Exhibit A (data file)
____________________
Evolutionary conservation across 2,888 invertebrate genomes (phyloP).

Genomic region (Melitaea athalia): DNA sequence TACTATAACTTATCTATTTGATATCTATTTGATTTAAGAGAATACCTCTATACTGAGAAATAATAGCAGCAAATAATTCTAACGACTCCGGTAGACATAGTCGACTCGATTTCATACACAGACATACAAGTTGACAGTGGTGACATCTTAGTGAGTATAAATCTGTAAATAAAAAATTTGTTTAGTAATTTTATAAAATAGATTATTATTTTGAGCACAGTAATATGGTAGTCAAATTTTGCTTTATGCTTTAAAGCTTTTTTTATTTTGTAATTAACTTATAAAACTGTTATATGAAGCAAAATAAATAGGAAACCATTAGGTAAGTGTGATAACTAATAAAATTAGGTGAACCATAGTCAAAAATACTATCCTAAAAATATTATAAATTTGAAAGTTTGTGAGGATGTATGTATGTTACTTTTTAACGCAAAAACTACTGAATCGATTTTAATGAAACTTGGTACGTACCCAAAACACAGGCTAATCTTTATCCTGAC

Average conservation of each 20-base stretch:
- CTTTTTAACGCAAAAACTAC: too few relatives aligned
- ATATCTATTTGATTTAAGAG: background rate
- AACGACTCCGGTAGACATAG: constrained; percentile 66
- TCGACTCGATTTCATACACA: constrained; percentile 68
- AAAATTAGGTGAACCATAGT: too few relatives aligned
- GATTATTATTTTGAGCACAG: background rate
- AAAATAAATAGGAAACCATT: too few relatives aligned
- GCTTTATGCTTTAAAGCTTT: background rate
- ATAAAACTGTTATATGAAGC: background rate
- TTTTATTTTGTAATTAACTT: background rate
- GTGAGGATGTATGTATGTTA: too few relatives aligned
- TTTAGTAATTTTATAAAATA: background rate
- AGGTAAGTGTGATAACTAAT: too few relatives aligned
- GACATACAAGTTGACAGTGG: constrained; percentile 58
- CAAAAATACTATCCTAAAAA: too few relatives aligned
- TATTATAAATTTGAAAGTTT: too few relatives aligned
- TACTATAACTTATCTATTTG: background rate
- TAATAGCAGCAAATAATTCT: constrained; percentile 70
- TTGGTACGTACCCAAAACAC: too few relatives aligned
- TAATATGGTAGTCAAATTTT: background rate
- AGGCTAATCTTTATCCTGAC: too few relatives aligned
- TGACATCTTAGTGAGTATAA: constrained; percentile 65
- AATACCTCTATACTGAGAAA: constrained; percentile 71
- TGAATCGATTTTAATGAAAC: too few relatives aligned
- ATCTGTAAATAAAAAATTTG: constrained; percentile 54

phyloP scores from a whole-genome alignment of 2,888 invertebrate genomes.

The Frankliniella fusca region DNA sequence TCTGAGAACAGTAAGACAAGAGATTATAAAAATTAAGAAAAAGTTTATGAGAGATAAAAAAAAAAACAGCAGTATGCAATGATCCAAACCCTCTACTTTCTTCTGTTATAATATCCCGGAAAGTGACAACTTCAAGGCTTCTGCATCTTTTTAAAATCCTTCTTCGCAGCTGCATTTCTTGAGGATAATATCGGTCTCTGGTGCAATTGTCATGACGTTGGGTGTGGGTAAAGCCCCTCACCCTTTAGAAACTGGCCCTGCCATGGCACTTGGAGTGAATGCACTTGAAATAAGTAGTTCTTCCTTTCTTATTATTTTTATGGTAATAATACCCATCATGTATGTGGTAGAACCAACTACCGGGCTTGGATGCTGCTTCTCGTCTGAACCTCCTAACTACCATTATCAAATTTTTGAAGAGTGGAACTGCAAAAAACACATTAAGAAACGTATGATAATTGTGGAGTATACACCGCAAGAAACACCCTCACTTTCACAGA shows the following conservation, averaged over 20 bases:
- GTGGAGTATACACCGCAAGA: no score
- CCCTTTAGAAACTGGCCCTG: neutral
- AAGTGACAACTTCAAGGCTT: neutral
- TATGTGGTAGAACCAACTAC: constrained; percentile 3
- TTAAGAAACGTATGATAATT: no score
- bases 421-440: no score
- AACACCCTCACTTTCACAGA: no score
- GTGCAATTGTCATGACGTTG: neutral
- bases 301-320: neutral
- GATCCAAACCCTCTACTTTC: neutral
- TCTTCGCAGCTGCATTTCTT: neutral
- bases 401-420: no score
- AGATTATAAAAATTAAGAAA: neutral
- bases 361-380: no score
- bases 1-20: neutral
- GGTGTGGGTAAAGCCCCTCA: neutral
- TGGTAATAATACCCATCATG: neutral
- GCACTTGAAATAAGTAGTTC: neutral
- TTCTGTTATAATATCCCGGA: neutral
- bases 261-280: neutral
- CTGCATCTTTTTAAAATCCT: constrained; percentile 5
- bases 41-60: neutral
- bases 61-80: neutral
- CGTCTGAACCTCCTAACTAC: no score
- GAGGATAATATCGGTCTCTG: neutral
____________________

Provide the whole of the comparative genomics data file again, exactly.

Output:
Evolutionary conservation across 2,888 invertebrate genomes (phyloP).

Genomic region (Melitaea athalia): DNA sequence TACTATAACTTATCTATTTGATATCTATTTGATTTAAGAGAATACCTCTATACTGAGAAATAATAGCAGCAAATAATTCTAACGACTCCGGTAGACATAGTCGACTCGATTTCATACACAGACATACAAGTTGACAGTGGTGACATCTTAGTGAGTATAAATCTGTAAATAAAAAATTTGTTTAGTAATTTTATAAAATAGATTATTATTTTGAGCACAGTAATATGGTAGTCAAATTTTGCTTTATGCTTTAAAGCTTTTTTTATTTTGTAATTAACTTATAAAACTGTTATATGAAGCAAAATAAATAGGAAACCATTAGGTAAGTGTGATAACTAATAAAATTAGGTGAACCATAGTCAAAAATACTATCCTAAAAATATTATAAATTTGAAAGTTTGTGAGGATGTATGTATGTTACTTTTTAACGCAAAAACTACTGAATCGATTTTAATGAAACTTGGTACGTACCCAAAACACAGGCTAATCTTTATCCTGAC

Average conservation of each 20-base stretch:
- CTTTTTAACGCAAAAACTAC: too few relatives aligned
- ATATCTATTTGATTTAAGAG: background rate
- AACGACTCCGGTAGACATAG: constrained; percentile 66
- TCGACTCGATTTCATACACA: constrained; percentile 68
- AAAATTAGGTGAACCATAGT: too few relatives aligned
- GATTATTATTTTGAGCACAG: background rate
- AAAATAAATAGGAAACCATT: too few relatives aligned
- GCTTTATGCTTTAAAGCTTT: background rate
- ATAAAACTGTTATATGAAGC: background rate
- TTTTATTTTGTAATTAACTT: background rate
- GTGAGGATGTATGTATGTTA: too few relatives aligned
- TTTAGTAATTTTATAAAATA: background rate
- AGGTAAGTGTGATAACTAAT: too few relatives aligned
- GACATACAAGTTGACAGTGG: constrained; percentile 58
- CAAAAATACTATCCTAAAAA: too few relatives aligned
- TATTATAAATTTGAAAGTTT: too few relatives aligned
- TACTATAACTTATCTATTTG: background rate
- TAATAGCAGCAAATAATTCT: constrained; percentile 70
- TTGGTACGTACCCAAAACAC: too few relatives aligned
- TAATATGGTAGTCAAATTTT: background rate
- AGGCTAATCTTTATCCTGAC: too few relatives aligned
- TGACATCTTAGTGAGTATAA: constrained; percentile 65
- AATACCTCTATACTGAGAAA: constrained; percentile 71
- TGAATCGATTTTAATGAAAC: too few relatives aligned
- ATCTGTAAATAAAAAATTTG: constrained; percentile 54

phyloP scores from a whole-genome alignment of 2,888 invertebrate genomes.

The Frankliniella fusca region DNA sequence TCTGAGAACAGTAAGACAAGAGATTATAAAAATTAAGAAAAAGTTTATGAGAGATAAAAAAAAAAACAGCAGTATGCAATGATCCAAACCCTCTACTTTCTTCTGTTATAATATCCCGGAAAGTGACAACTTCAAGGCTTCTGCATCTTTTTAAAATCCTTCTTCGCAGCTGCATTTCTTGAGGATAATATCGGTCTCTGGTGCAATTGTCATGACGTTGGGTGTGGGTAAAGCCCCTCACCCTTTAGAAACTGGCCCTGCCATGGCACTTGGAGTGAATGCACTTGAAATAAGTAGTTCTTCCTTTCTTATTATTTTTATGGTAATAATACCCATCATGTATGTGGTAGAACCAACTACCGGGCTTGGATGCTGCTTCTCGTCTGAACCTCCTAACTACCATTATCAAATTTTTGAAGAGTGGAACTGCAAAAAACACATTAAGAAACGTATGATAATTGTGGAGTATACACCGCAAGAAACACCCTCACTTTCACAGA shows the following conservation, averaged over 20 bases:
- GTGGAGTATACACCGCAAGA: no score
- CCCTTTAGAAACTGGCCCTG: neutral
- AAGTGACAACTTCAAGGCTT: neutral
- TATGTGGTAGAACCAACTAC: constrained; percentile 3
- TTAAGAAACGTATGATAATT: no score
- bases 421-440: no score
- AACACCCTCACTTTCACAGA: no score
- GTGCAATTGTCATGACGTTG: neutral
- bases 301-320: neutral
- GATCCAAACCCTCTACTTTC: neutral
- TCTTCGCAGCTGCATTTCTT: neutral
- bases 401-420: no score
- AGATTATAAAAATTAAGAAA: neutral
- bases 361-380: no score
- bases 1-20: neutral
- GGTGTGGGTAAAGCCCCTCA: neutral
- TGGTAATAATACCCATCATG: neutral
- GCACTTGAAATAAGTAGTTC: neutral
- TTCTGTTATAATATCCCGGA: neutral
- bases 261-280: neutral
- CTGCATCTTTTTAAAATCCT: constrained; percentile 5
- bases 41-60: neutral
- bases 61-80: neutral
- CGTCTGAACCTCCTAACTAC: no score
- GAGGATAATATCGGTCTCTG: neutral